THE clocks have changed and longer days are on the way, so it is the perfect time to think about what is going on in your garden.

Finding time for preparation to get planting and planning ahead for the months to come are all important just now, according to experts at Dobbies in Braehead.

Weeding, getting the lawn in good shape and planting a vegetable garden are all jobs that can be done now, even if the weather isn't particularly warm.

"Be canny, there can still be a bit of frost around, but lawn care is very relevant at the moment," advises store manager Kelvin Mobbs. "It is all about setting up routines, if you are going to look after it, it isn't something you do once and walk away. You've got to love your lawn and if you're going to feed it, do it frequently.

"Often people chuck their feed down, stand back and expect that to be it. But it needs repetition and it needs care."

Keen gardeners will already have been out to do the first cut of the year. If there is moss, tackle it now with a treatment that feeds the lawn, kills weeds and moss, then scarify the grass.

"You can do all this by hand, using a flexible grass rake that pulls out all the moss," explains horticultural manager Andy Garven. "Or you can use an electric lawn rake. If you're keen and really want the lawn to look good that's something to think about. You'd use it in the spring and then again in the autumn."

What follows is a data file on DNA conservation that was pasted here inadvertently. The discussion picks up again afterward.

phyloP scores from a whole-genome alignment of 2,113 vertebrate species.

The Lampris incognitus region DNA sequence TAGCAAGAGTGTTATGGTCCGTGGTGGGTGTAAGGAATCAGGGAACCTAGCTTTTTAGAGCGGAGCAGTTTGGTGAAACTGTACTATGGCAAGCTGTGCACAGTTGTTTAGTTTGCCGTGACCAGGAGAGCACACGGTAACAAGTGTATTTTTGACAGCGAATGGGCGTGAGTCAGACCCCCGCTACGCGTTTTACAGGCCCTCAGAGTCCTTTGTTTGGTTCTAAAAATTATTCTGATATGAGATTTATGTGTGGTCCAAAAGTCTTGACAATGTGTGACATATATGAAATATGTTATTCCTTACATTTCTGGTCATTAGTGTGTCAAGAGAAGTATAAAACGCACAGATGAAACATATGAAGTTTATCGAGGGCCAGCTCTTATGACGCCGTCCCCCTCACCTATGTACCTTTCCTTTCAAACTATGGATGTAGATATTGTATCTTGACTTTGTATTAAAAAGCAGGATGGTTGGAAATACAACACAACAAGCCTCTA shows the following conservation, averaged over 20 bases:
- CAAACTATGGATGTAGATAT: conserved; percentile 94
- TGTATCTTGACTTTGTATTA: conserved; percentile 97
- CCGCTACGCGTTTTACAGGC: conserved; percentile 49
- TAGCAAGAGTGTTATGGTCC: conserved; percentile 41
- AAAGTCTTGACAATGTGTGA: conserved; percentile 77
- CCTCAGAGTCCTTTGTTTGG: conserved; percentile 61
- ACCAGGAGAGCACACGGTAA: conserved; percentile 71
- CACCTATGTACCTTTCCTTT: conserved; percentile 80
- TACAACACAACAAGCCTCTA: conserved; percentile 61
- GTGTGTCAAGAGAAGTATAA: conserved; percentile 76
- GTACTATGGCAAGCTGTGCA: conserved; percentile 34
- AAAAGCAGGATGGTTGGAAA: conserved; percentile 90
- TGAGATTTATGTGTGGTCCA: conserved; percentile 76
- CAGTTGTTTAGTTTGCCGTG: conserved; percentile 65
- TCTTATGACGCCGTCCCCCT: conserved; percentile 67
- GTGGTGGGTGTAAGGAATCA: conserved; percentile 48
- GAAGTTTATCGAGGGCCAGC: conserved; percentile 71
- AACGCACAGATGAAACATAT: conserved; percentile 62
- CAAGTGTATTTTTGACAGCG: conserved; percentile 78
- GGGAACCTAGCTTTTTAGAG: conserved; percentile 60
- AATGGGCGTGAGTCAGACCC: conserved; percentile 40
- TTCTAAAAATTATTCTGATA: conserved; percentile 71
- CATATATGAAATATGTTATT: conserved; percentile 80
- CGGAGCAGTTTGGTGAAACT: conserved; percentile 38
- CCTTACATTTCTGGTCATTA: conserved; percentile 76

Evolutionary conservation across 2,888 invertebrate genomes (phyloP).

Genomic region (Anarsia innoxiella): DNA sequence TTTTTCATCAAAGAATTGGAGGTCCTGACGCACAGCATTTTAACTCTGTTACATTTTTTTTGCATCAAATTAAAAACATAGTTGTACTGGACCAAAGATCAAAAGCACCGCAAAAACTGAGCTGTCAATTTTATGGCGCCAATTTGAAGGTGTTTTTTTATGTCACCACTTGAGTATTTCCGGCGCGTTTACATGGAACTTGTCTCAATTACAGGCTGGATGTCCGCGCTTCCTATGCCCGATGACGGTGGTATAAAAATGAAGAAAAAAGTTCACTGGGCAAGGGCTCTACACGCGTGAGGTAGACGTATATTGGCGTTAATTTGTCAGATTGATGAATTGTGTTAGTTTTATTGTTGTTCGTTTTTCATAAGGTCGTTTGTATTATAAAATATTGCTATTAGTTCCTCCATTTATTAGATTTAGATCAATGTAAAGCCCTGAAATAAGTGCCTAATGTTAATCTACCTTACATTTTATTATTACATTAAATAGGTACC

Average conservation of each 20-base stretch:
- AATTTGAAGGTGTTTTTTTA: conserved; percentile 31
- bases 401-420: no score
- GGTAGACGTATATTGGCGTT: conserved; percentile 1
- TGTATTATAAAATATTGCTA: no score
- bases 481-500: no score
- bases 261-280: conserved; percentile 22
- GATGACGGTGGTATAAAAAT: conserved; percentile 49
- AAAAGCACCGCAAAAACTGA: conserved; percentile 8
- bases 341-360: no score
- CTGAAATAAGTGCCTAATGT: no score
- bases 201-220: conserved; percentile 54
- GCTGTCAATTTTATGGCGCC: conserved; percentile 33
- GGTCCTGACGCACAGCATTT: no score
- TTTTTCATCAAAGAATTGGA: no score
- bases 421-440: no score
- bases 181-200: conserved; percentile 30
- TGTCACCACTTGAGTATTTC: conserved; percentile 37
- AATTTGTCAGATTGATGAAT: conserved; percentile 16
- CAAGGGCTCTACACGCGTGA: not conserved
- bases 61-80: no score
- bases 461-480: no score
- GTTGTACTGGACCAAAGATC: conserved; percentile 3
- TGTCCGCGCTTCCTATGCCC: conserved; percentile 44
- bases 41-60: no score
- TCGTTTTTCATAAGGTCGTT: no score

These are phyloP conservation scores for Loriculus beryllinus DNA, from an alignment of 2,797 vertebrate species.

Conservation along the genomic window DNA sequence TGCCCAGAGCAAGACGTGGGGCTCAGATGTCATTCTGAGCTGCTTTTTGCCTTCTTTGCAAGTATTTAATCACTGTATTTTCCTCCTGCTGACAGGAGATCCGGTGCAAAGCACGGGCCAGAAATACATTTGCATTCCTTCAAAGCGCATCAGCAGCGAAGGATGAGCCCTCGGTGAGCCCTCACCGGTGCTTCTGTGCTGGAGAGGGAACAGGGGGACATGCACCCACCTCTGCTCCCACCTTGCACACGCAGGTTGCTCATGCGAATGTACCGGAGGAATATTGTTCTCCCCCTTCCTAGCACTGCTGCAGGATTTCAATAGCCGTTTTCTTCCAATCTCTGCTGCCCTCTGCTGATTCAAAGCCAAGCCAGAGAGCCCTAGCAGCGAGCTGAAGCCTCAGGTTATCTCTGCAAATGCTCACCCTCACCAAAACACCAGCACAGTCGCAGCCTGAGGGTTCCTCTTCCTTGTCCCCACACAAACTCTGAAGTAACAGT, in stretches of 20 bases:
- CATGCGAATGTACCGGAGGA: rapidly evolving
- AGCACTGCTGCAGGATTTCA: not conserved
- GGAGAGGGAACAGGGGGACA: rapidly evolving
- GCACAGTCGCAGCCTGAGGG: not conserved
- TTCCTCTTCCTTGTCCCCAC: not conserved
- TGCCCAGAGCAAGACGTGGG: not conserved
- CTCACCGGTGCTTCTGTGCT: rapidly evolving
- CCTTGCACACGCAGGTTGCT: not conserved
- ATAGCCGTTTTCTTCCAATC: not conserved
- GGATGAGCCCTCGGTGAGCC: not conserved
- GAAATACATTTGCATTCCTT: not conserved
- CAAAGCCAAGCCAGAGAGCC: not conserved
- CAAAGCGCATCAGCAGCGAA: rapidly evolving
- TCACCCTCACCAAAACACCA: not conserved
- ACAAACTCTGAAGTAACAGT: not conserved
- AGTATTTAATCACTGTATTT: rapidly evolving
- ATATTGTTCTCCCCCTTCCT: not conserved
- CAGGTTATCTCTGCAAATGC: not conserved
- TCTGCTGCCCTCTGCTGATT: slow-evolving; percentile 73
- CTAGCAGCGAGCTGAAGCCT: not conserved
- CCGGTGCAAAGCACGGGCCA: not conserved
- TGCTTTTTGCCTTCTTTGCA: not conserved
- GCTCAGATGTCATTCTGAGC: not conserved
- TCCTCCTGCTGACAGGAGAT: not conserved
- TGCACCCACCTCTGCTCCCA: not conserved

The number of people growing their own vegetables has risen and the time is right for planting seed potatoes and preparing tomato plants for the months ahead. They are projects popular with children and this Dobbies works with four local schools.

"Potatoes are easy things to grow, you can grow them in lots of different kinds of containers," says Andy. "Chit them to get them started, then put them in."

He says growing tomatoes outside has become more of a trend in recent years, in hanging baskets and pots. Find a sheltered, south-facing wall and you can pick them as you need them all summer long. The same applies to herbs, and you don't even need to have a garden, a patio, balcony or window sill is more than enough space to plant a container full of herbs, sit them in the sun and watch them grow.

A tip from Andy is: "Herbs can also be used for a dual purpose. We have nice containers and if you put in a black trough three plants that are the same it's quite inspirational, it looks good in the garden and you can also use it as you go along."

Interestingly, a recent trend is for citrus plants, maybe a reminder to customers of relaxing in the sun on holidays in the Mediterranean.

Bulbs for summer can be planted now - begonias and dahlias never go out of fashion - and in weeks to come when the temperature goes up, bedding plants bring instant colour to pots and empty flowerbeds.

If you're looking for ideas or inspiration, just ask a member of staff, says deputy store manager Brendan Chambers.

"The staff are brilliant and we love to talk," he laughs. "It's great when you see a customer going out with a trolley full of plants and one of the guys has helped. It's not about the sale, you just know they're going do something in their garden they will be proud of."

A set up of four show gardens perfectly portrays what you could do with your own garden, whatever the size, from displays of architerctural plants to blooming bright flowers, raised beds and containers. If you want to buy plants and aren't sure how they will look put together in containers, staff can pot them up for you at no extra cost.

"Some of our gardeners go straight to what they want but a huge amount of people want to chat," says Brendan. "The more we can create ideas and things that hang together well, it is important.

"There is so much you can do to bring colour or change your garden."